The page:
An Idiot in Spain

Suffered due to the fire on the rail track, was refused to be served at train customer services desk and welcomed by the graffiti “Stop Massive Tourism” in Barcelona. If you are still determined to visit Spain, continue reading.

When I included Spain in my recent trip to Europe, the two distinct choices were Madrid and Barcelona; one being the capital of the nation and the other being one of the most visited cities in the world. I started looking for information on the internet and specifically on TripAdvisor to drill down what exactly to visit in these favourite cities among tourists. Though I could not come across something impressive yet by ratings and reviews, I included Royal Palace, Cibeles Palace, Retiro Park and Plaza Mayor in my sightseeing list for Madrid.

Unlike my usual journeys which are by planes, this time I was travelling by train from Lisbon (Portugal) to Madrid. First of all, let me describe you the train, t was a high-quality overnight train and called Train Hotel or Trenhotel operated by Renfe, the state-owned company.  It had regular seating as well as single bed compartments, two beds compartments and four beds compartments. It also had an a la carte restaurant. I had already reserved a bed in a compartment with three other passengers. Since I had already bought a Eurail pass, it cost me around 37 Euros for reservation, and I was able to get it done through a travel agency in Dubai.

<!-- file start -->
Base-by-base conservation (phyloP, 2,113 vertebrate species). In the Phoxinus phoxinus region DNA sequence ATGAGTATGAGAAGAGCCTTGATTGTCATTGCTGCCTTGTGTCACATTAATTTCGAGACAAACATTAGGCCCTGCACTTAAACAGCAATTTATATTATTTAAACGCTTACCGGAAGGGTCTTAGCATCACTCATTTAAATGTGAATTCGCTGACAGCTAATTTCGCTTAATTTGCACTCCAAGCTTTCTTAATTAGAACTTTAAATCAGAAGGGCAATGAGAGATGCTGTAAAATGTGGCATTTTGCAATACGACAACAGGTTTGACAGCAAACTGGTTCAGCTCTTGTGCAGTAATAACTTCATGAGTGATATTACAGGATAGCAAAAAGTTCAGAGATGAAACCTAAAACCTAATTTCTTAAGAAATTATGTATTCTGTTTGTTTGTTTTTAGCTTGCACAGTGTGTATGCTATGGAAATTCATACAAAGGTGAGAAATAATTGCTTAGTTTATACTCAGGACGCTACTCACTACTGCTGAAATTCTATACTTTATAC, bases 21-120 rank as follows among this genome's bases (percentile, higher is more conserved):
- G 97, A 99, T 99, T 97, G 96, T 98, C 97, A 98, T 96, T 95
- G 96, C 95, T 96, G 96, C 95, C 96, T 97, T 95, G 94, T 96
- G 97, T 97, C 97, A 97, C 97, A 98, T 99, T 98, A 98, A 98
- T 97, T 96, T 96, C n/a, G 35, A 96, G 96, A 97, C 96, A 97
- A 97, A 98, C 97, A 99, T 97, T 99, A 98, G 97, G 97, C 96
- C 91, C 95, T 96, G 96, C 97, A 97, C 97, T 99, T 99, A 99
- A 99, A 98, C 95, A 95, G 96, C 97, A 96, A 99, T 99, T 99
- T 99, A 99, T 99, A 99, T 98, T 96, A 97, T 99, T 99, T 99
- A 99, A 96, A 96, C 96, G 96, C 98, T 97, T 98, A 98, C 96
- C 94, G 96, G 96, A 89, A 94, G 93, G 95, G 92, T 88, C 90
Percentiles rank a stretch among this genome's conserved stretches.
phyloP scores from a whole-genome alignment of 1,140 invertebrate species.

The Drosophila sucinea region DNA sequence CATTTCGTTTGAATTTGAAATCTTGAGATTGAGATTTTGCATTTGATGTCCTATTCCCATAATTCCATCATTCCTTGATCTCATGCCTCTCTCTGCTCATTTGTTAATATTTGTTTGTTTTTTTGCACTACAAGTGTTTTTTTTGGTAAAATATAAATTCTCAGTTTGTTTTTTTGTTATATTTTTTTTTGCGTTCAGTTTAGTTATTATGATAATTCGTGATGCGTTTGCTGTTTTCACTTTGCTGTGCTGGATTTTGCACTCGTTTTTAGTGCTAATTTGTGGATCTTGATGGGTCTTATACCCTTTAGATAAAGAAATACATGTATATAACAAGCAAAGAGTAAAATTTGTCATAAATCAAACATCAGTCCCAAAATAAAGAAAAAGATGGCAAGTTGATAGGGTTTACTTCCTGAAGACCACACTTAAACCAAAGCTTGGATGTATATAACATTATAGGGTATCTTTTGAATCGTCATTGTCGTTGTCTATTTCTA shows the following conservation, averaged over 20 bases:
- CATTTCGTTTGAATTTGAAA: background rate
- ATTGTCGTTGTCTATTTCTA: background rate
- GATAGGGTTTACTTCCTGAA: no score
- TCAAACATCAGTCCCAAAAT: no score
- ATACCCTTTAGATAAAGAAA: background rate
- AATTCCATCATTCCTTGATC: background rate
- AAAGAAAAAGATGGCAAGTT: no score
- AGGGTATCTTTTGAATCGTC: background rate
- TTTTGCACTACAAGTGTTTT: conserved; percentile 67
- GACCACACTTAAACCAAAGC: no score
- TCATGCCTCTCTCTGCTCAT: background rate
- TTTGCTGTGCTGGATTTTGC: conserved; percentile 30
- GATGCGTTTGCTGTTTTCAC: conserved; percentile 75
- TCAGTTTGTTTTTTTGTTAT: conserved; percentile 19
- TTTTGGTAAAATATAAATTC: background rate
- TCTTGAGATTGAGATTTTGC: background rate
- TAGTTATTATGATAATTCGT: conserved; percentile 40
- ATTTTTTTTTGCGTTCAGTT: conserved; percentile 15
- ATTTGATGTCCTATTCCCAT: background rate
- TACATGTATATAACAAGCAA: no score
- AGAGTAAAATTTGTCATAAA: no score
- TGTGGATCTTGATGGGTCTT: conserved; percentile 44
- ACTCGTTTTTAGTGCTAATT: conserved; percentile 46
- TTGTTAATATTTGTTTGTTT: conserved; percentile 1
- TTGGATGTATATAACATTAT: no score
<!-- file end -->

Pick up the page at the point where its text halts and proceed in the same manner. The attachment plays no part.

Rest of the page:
I boarded the train from Lisbon Oriente Station which is one of the main Portuguese intermodal transport hubs around 9.20 and found my compartment. Train depart time was at 9.30, and it left the station almost on time. There were three other fellow passengers in my compartment who were already trying to sleep. We exchanged greetings, and then I also lied down as I was quite tired from the whole day of sightseeing in Lisbon, you can read about my day in Lisbon here.

I thought, today I’ll get time to have a good sleep for almost 10 hours as the train was expected to reach Madrid next morning around 8.30 am. The ticket checker came and asked for the ticket, I showed him my pass and reservation, and it was all right. I fell asleep quickly.

The knock on the compartment door woke me up; I said to myself, it couldn’t be the call for the destination as it’s been just a while since the train departed. It was ticket checker again, he explained something in Spanish and left. I sensed something is wrong. I asked one of the fellow passengers, and he replied there is fire on the rail track and we have to shift to buses at the approaching station. I got genuinely disappointed as I was hoping to get good rest and to wake up in Madrid next morning fresh.